Finally Done!

The semester is finally over. I am quite satisfied with my web development class project this time. By the time final presentation is over, there are only few glitches – mostly personal pet-peeves – that needs to be fixed:

  • The floating social media bar uses margin top spacing in order to avoid overlapping itself on the header. With a static measurement like pixel, the spacing between floating bar (which stays fixed) and header (which changes) is not consistent when transferring to different screens. I cannot directly inject a code block below the header because only code block WITHIN the header and footer will appear on all pages with Squarespace. I would have to ask the client to manually inject a code block every time a new page is created. Um… not a good suggestion.
  • Social media bar sizes are not responsive.
  • Since Squarespace templates has multiple section blocks for users to insert text and personalized code blocks, the empty sections creates awkward spacing, particularly at footer where there is a large blank spacing below the contact info. It doesn’t help that I have to inject JS code block in the footer and hide it in the pages.
  • Squarespace is dependent on Javascript and upgraded browsers. It does not degrade gracefully or even throw up an error message.

So even though the class itself and project requirements are done, I instill want to work on it. Now that I am not taking 4 CS classes at the same time (never, never take both MySQL and Linux Administration at the same time while taking 4 classes at CCSF. You will die, painfully, several times during the course), I went on ahead and started fixing those little glitches:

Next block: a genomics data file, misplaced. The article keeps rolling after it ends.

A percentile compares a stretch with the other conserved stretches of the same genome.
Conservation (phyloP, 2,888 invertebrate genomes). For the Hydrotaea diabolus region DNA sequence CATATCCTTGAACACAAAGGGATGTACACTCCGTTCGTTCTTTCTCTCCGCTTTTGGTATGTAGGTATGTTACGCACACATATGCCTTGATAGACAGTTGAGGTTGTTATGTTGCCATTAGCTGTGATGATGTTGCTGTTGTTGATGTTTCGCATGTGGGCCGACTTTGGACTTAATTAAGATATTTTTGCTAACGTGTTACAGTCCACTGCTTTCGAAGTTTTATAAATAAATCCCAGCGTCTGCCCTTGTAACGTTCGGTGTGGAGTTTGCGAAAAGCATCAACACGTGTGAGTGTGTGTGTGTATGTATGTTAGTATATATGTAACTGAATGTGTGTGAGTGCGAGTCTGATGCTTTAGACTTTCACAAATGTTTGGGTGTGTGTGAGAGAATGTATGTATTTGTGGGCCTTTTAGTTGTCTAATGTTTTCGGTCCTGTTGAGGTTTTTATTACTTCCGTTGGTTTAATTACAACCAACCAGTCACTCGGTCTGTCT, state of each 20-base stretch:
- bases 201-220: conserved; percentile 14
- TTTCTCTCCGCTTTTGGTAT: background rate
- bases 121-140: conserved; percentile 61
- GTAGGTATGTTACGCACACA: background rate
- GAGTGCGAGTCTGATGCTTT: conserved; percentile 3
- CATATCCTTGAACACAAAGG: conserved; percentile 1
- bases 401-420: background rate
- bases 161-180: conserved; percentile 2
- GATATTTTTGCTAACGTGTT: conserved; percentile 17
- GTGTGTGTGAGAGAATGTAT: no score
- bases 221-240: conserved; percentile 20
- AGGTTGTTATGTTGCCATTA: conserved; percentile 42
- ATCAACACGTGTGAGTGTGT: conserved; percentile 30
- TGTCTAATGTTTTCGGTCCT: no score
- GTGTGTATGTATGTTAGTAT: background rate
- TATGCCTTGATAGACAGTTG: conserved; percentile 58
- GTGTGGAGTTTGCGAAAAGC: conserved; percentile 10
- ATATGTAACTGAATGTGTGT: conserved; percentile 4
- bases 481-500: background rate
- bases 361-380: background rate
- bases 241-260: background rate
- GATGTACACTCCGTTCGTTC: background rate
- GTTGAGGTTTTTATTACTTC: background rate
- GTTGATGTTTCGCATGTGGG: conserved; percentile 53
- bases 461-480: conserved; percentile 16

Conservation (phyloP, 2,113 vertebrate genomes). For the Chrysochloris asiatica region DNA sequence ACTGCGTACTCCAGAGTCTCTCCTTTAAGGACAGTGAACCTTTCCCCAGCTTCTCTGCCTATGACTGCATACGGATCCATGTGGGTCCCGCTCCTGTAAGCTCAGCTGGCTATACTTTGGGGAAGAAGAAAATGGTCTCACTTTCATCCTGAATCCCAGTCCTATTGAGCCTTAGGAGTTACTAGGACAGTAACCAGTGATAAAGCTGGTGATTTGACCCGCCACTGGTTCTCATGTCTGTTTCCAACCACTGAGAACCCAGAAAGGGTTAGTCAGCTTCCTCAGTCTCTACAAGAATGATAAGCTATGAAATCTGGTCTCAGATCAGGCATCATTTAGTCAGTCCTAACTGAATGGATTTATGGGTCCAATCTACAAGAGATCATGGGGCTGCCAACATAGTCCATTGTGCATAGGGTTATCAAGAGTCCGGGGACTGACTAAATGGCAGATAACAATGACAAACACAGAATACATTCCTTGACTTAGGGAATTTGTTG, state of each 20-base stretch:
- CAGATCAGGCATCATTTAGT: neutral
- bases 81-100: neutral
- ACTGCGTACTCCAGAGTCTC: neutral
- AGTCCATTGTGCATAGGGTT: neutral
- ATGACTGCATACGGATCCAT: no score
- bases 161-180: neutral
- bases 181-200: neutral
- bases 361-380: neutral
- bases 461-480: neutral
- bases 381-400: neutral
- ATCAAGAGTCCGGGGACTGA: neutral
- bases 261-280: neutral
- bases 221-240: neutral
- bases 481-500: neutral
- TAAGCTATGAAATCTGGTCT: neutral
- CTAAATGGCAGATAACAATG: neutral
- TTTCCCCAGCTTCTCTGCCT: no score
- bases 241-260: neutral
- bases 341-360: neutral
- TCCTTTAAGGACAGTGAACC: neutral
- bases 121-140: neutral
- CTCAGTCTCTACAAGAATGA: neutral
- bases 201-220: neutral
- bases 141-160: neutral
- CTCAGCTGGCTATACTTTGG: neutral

I removed the margin top spacings. Instead, in the header code section, I linked the page to jQuery. Then I inspected the site’s source code for the header tag, which turned out to be an id instead of the <header> tag that I expected (no wonder my coding for the header didn’t work earlier!). I then appended div id for my social media bar to the header using insertAfter – all while the codes are all still within the header, The bar will now remain 0px below the header no matter what screen and what page!

For the footer issues, I started by making sure all the footer codes I want are within one single well-named id. I moved them to Squarespace’s Code Injection page (The path is: Setting => Advanced => Code Injection => Footer), so the code is not creating additional in-page code block. Then, once again, I started dissecting the template code. There appear to a div for the mobile ‘back to top’ – ok, I want my contact info beneath that.
By experimenting with inserting my footer div id in various Squarespace tag, it seems “.footer-inner” is the best one to insert my footer div id before. I decided to cluster the footer’s insertBefore codes with the social media bar’s insertAfter in one document.ready function in the header. Test. So far, so good.
The large spacing at the bottom is still here though, but the previous footer testing also gives me a sense of what tag is responsible for which section. “.footer-inner” seems to be the key here. In the Custom CSS page, I play with the padding and margin a bit a bit to make sure the spacing of the footer top and bottom looks proportionate… ok, spacing issue solved!